Hello. Looking for any advice or input on the following issue:
A bit of history: This is my 2nd season skiing. I have snowboarded prior to that for about 5 years. This season and last I have skied at least every weekend from Nov-May, sometimes 2-3 times a week and always at least 5-7 hours at a time or more. Always stayed in good skiing shape, and never was sore next day after skiing. All of last season and first half of this season I have spent learning and improving on-piste. I have gotten decently confident on just about any blue and black diamond groomed runs. After the initial period of a couple of month, I have stopped getting sore quads from riding in the back seat. Second half of this season, I wanted to concentrate on exploring more of the mountain and spent majority of my time skiing off piste.
Issue: My last 3 times skiing, towards the end of the day (last hour-hour and a half), my upper quads have been starting to burn. 2 of those 3 days were typical Pacific Northwest powder days, where the powder is wet and very heavy. The 3rd day was a 65F bluebird sunny day, with nice and slushy spring snow. 90% of the time on these 3 days were spent off piste on black diamond and blue runs. The soreness is exclusively on the upper quad, from the pelvis down to about mid quad. Lower quads, glutes, calves, hamstrings are not affected at all. But upper quads are burning when skiing during the last hour, where I have to take 2-3 brakes per run. The following day upper quads stay nice and sore also.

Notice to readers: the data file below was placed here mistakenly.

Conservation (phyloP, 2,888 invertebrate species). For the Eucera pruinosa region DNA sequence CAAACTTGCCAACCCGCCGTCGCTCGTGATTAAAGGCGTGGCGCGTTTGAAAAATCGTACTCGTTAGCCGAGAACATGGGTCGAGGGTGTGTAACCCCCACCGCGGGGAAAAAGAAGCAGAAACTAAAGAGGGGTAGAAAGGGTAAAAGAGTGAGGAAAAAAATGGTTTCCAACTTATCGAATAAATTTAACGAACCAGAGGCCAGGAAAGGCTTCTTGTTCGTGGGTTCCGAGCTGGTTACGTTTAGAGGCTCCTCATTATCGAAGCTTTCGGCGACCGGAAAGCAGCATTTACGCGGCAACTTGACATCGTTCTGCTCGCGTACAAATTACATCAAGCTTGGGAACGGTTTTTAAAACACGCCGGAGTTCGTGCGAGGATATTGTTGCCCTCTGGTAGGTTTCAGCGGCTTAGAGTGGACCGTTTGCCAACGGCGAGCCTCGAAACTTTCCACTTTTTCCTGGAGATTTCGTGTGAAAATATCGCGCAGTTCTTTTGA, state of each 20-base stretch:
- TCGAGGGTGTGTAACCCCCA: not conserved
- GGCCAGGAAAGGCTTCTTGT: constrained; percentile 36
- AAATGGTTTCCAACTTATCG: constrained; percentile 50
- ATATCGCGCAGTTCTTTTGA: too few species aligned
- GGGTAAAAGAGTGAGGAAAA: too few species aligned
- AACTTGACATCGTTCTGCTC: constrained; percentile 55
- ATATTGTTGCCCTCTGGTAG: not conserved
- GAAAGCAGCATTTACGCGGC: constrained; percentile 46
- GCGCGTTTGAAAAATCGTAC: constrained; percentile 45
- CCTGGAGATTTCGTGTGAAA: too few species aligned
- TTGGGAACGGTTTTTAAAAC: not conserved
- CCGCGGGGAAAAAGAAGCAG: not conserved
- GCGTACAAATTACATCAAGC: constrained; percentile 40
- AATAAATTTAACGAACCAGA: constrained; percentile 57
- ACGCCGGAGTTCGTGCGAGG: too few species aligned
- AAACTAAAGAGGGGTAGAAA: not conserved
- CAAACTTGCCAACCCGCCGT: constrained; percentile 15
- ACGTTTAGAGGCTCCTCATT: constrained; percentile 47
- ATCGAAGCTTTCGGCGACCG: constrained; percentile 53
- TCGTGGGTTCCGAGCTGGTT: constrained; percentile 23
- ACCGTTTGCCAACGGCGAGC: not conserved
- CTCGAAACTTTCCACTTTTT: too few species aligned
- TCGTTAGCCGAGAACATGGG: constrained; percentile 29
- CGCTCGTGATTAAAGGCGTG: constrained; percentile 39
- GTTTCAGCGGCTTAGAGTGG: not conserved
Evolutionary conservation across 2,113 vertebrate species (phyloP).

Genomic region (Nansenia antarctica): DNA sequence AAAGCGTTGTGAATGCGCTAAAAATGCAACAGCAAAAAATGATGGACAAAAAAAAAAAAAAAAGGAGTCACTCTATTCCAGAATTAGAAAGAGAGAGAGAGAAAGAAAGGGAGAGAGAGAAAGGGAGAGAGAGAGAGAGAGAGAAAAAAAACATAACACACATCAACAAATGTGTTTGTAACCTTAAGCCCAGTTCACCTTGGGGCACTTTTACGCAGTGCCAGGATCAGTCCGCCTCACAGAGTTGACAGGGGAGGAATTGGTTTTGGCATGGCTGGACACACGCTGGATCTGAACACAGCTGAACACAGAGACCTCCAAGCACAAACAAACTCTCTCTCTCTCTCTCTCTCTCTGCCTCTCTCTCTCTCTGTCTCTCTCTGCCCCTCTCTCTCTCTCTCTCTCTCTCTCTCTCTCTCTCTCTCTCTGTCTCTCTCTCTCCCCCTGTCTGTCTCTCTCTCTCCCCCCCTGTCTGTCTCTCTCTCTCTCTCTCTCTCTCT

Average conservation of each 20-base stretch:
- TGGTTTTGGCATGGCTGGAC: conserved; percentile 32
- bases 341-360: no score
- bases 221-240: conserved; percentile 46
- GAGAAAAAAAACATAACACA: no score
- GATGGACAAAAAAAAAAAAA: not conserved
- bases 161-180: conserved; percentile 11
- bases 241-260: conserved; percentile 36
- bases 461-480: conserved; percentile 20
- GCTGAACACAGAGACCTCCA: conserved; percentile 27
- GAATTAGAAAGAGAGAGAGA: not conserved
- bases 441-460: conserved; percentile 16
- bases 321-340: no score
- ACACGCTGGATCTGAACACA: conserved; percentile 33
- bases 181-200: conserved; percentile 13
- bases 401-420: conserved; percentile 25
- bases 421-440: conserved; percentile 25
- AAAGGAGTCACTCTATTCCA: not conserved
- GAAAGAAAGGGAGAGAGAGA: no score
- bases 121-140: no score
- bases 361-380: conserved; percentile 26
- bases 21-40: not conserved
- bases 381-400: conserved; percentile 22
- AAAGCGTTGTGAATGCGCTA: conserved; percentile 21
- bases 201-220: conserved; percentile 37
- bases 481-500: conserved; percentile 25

My question is: does off piste skiing, especially in heavy snow, require that much more muscle effort than say carving on piste? Or is it that I get in the back seat on steep off piste runs? My boots and skis have remained unchanged, so that leads me to believe that equipment/alignment is not an issue. (boots have been worked on by a boot fitter when I first got them) When I was first learning to ski, my trigger for being in the back seat was the burn in the lower quads, just above the knees, which settled in fairly quickly (a run or two). This went away after a while, and never came back, even during 3 day-all day ski trip. So is there some technique error that loose snow skiing may bring up, or is it just the extra effort or new stimulus to the muscles as a result of skiing in loose heavy snow? Thanks in advance for the help!